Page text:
In the roundly panned 2010 romantic comedy Leap Year, Amy Adams decides to travel to Ireland to propose to her boyfriend on Feb. 29, since—according to the film’s interpretation of Irish tradition, at least—men proposed to on that rare day must agree to marriage.
While this premise sounds like a desperate attempt at injecting originality into a tired rom-com formula, there’s actually a historical basis for it—and it’s not limited to bad chick flicks. A hundred years ago, it was common knowledge in America that women were allowed to propose to men during leap years. (Most believed that the reversal held for the entire year, though proposal mania usually peaked in January and February.) The exact origins of the tradition are murky; one myth traces the tradition to an agreement between St. Patrick and St. Bridget in the fifth century, while another purports that Queen Margaret of Scotland instituted a law fining men who said no to a woman who proposed on leap day. Both of these origin stories are highly unlikely; the tradition didn’t enter the cultural lexicon until the 18th century and didn’t really catch on until the early 20th century.
Despite its uncertain roots, the tradition’s social function is easier to parse. According to Dr. Katherine Parkin, a historian at Monmouth University and the author of the article “Glittering Mockery: Twentieth-Century Leap Year Marriage Proposals” (recently published in the Journal of Family History), the leap-year-proposal rule felt like a way for women to exert a little power over their romantic fate, since their social freedoms in the early 20th century were otherwise not ideal.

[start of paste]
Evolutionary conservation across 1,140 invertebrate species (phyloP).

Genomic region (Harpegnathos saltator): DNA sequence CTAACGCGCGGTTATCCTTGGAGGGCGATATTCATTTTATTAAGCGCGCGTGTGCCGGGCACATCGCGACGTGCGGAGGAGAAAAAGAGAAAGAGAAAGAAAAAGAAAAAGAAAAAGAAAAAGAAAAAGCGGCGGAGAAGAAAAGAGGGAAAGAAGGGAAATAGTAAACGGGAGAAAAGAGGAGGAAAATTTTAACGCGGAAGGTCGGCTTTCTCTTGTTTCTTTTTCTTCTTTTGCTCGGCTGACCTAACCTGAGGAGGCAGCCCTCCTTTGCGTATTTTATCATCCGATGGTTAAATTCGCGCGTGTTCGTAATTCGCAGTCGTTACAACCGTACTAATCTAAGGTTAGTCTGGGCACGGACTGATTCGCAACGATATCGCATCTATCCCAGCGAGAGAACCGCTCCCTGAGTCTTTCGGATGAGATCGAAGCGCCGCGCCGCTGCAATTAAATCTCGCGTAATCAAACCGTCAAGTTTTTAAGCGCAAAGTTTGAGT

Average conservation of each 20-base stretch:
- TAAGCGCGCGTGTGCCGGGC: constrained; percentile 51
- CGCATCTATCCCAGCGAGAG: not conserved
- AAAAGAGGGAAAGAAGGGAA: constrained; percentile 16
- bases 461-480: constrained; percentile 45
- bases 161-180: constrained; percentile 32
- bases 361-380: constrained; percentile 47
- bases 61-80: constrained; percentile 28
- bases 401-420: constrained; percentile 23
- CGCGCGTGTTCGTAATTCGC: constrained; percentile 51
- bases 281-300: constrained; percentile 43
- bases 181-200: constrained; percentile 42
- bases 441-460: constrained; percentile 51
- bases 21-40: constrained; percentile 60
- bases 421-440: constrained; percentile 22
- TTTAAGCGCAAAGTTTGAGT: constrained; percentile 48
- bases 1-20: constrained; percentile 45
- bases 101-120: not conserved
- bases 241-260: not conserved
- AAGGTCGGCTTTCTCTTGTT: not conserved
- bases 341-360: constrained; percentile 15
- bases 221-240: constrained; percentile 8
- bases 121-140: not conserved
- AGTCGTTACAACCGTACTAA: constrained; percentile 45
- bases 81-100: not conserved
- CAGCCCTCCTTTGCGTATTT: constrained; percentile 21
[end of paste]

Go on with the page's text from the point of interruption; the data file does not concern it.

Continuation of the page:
However, the tradition came accompanied by a big bundle of mixed messages. “While ostensibly empowering women to take action, this tradition functioned as a form of false empowerment for women by undermining their efforts to control their marital destiny,” writes Parkin. How exactly did it undercut women’s autonomy? With humor—every underminer’s favorite weapon.
In researching the tradition of leap year marriage proposals, Parkin discovered a vast quantity of cartoonish postcards depicting proposing women as fugly harridans. Postcards’ purpose in early-20th-century America fell somewhere between that of text messages and that of image macros—a way to convey practical information and share jokes back when mail was delivered twice a day. One of the most popular leap-year memes depicted proposing women as fat, unattractive, and domineering—sometimes even violent—and the men they proposed to as scrawny, weak, and emasculated. For example, one of the postcards shows a tiny man squeaking “I surrender” as two gargantuan women, brandishing a total of four deadly weapons, pin him against the wall.
Though the postcard craze had faded by the late 1910s, the idea that women could propose to men during leap years lasted until the late 1960s (although it still has some traction in the U.K.). Once strict gender roles softened and sexual mores loosened, the notion of a proposing woman began to seem less patently ridiculous. In an era when both Britney Spears and Halle Berry have proposed marriage, we’ve at least gotten past the stereotype that proposing women look like ogres.
Still, most Americans of today refuse to give up the ostensibly romantic ritual of the male proposal—even when a couple has discussed marriage in advance. Many progressive women still wait for their boyfriends to get down on one knee, just as many progressive men feel obligated to plan a special proposal. We may be past the point of assuming that men accept marriage proposals only at gunpoint, as one postcard from 1908 suggests. But we’re still far enough from true equality that it apparently never occurred to the producers of Leap Year that Amy Adams could just propose to her boyfriend one of the other 365 days of the year.